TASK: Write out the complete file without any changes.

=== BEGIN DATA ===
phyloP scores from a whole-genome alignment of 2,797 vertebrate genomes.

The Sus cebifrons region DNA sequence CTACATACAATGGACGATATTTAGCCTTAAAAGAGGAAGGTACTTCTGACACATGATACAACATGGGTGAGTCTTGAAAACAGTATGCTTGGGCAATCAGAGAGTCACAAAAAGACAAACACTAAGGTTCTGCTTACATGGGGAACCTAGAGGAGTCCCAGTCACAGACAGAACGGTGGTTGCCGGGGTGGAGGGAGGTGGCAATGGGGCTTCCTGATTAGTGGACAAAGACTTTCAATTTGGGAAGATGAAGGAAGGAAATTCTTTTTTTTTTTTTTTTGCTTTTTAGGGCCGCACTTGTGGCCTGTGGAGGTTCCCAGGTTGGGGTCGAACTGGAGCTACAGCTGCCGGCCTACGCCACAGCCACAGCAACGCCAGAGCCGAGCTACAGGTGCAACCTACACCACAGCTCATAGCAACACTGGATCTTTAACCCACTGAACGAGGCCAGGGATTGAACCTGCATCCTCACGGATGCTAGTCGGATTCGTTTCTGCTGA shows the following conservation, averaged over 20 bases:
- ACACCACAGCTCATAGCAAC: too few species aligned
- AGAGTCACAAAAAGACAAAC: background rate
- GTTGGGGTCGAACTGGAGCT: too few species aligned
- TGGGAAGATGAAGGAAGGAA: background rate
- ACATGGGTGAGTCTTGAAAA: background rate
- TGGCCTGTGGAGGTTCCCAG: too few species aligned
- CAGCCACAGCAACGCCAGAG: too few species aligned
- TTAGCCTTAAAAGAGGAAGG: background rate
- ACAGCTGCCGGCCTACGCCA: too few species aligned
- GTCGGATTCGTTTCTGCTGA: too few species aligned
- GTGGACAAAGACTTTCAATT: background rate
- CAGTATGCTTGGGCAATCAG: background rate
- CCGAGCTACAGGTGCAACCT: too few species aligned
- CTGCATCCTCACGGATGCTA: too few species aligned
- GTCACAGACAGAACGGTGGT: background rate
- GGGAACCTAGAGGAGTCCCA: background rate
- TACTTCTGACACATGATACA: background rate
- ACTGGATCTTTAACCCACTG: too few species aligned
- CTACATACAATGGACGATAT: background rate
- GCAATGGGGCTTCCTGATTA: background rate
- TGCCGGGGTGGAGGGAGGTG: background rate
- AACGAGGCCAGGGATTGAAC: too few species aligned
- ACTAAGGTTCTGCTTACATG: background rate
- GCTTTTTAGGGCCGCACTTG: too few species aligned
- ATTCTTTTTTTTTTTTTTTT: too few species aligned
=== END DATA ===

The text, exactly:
phyloP scores from a whole-genome alignment of 2,797 vertebrate genomes.

The Sus cebifrons region DNA sequence CTACATACAATGGACGATATTTAGCCTTAAAAGAGGAAGGTACTTCTGACACATGATACAACATGGGTGAGTCTTGAAAACAGTATGCTTGGGCAATCAGAGAGTCACAAAAAGACAAACACTAAGGTTCTGCTTACATGGGGAACCTAGAGGAGTCCCAGTCACAGACAGAACGGTGGTTGCCGGGGTGGAGGGAGGTGGCAATGGGGCTTCCTGATTAGTGGACAAAGACTTTCAATTTGGGAAGATGAAGGAAGGAAATTCTTTTTTTTTTTTTTTTGCTTTTTAGGGCCGCACTTGTGGCCTGTGGAGGTTCCCAGGTTGGGGTCGAACTGGAGCTACAGCTGCCGGCCTACGCCACAGCCACAGCAACGCCAGAGCCGAGCTACAGGTGCAACCTACACCACAGCTCATAGCAACACTGGATCTTTAACCCACTGAACGAGGCCAGGGATTGAACCTGCATCCTCACGGATGCTAGTCGGATTCGTTTCTGCTGA shows the following conservation, averaged over 20 bases:
- ACACCACAGCTCATAGCAAC: too few species aligned
- AGAGTCACAAAAAGACAAAC: background rate
- GTTGGGGTCGAACTGGAGCT: too few species aligned
- TGGGAAGATGAAGGAAGGAA: background rate
- ACATGGGTGAGTCTTGAAAA: background rate
- TGGCCTGTGGAGGTTCCCAG: too few species aligned
- CAGCCACAGCAACGCCAGAG: too few species aligned
- TTAGCCTTAAAAGAGGAAGG: background rate
- ACAGCTGCCGGCCTACGCCA: too few species aligned
- GTCGGATTCGTTTCTGCTGA: too few species aligned
- GTGGACAAAGACTTTCAATT: background rate
- CAGTATGCTTGGGCAATCAG: background rate
- CCGAGCTACAGGTGCAACCT: too few species aligned
- CTGCATCCTCACGGATGCTA: too few species aligned
- GTCACAGACAGAACGGTGGT: background rate
- GGGAACCTAGAGGAGTCCCA: background rate
- TACTTCTGACACATGATACA: background rate
- ACTGGATCTTTAACCCACTG: too few species aligned
- CTACATACAATGGACGATAT: background rate
- GCAATGGGGCTTCCTGATTA: background rate
- TGCCGGGGTGGAGGGAGGTG: background rate
- AACGAGGCCAGGGATTGAAC: too few species aligned
- ACTAAGGTTCTGCTTACATG: background rate
- GCTTTTTAGGGCCGCACTTG: too few species aligned
- ATTCTTTTTTTTTTTTTTTT: too few species aligned